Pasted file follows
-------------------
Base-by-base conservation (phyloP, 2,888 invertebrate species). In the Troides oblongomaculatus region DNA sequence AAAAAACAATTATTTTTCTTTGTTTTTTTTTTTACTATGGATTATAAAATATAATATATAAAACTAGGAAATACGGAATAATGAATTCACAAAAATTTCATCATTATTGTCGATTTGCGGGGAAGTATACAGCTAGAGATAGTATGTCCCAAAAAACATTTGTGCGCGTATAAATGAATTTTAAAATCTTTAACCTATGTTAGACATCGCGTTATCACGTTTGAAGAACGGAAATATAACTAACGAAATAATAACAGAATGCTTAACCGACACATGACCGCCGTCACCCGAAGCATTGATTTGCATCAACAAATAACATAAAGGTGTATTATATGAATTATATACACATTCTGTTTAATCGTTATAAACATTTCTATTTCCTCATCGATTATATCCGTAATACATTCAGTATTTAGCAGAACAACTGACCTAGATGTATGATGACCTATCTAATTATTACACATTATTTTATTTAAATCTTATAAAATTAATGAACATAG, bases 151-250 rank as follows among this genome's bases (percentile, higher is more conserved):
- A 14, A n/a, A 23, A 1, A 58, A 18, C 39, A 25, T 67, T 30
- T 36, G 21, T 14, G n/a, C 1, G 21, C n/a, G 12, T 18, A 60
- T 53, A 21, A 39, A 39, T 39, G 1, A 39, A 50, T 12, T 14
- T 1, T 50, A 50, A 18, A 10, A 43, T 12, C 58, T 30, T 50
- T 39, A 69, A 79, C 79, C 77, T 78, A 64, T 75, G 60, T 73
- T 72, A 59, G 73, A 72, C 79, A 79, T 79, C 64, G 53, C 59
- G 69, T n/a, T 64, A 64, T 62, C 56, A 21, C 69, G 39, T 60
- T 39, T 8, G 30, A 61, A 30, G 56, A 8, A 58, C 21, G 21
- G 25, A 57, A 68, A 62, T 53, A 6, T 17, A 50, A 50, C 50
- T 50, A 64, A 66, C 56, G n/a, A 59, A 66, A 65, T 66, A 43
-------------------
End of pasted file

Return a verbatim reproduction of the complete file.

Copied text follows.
Base-by-base conservation (phyloP, 2,888 invertebrate species). In the Troides oblongomaculatus region DNA sequence AAAAAACAATTATTTTTCTTTGTTTTTTTTTTTACTATGGATTATAAAATATAATATATAAAACTAGGAAATACGGAATAATGAATTCACAAAAATTTCATCATTATTGTCGATTTGCGGGGAAGTATACAGCTAGAGATAGTATGTCCCAAAAAACATTTGTGCGCGTATAAATGAATTTTAAAATCTTTAACCTATGTTAGACATCGCGTTATCACGTTTGAAGAACGGAAATATAACTAACGAAATAATAACAGAATGCTTAACCGACACATGACCGCCGTCACCCGAAGCATTGATTTGCATCAACAAATAACATAAAGGTGTATTATATGAATTATATACACATTCTGTTTAATCGTTATAAACATTTCTATTTCCTCATCGATTATATCCGTAATACATTCAGTATTTAGCAGAACAACTGACCTAGATGTATGATGACCTATCTAATTATTACACATTATTTTATTTAAATCTTATAAAATTAATGAACATAG, bases 151-250 rank as follows among this genome's bases (percentile, higher is more conserved):
- A 14, A n/a, A 23, A 1, A 58, A 18, C 39, A 25, T 67, T 30
- T 36, G 21, T 14, G n/a, C 1, G 21, C n/a, G 12, T 18, A 60
- T 53, A 21, A 39, A 39, T 39, G 1, A 39, A 50, T 12, T 14
- T 1, T 50, A 50, A 18, A 10, A 43, T 12, C 58, T 30, T 50
- T 39, A 69, A 79, C 79, C 77, T 78, A 64, T 75, G 60, T 73
- T 72, A 59, G 73, A 72, C 79, A 79, T 79, C 64, G 53, C 59
- G 69, T n/a, T 64, A 64, T 62, C 56, A 21, C 69, G 39, T 60
- T 39, T 8, G 30, A 61, A 30, G 56, A 8, A 58, C 21, G 21
- G 25, A 57, A 68, A 62, T 53, A 6, T 17, A 50, A 50, C 50
- T 50, A 64, A 66, C 56, G n/a, A 59, A 66, A 65, T 66, A 43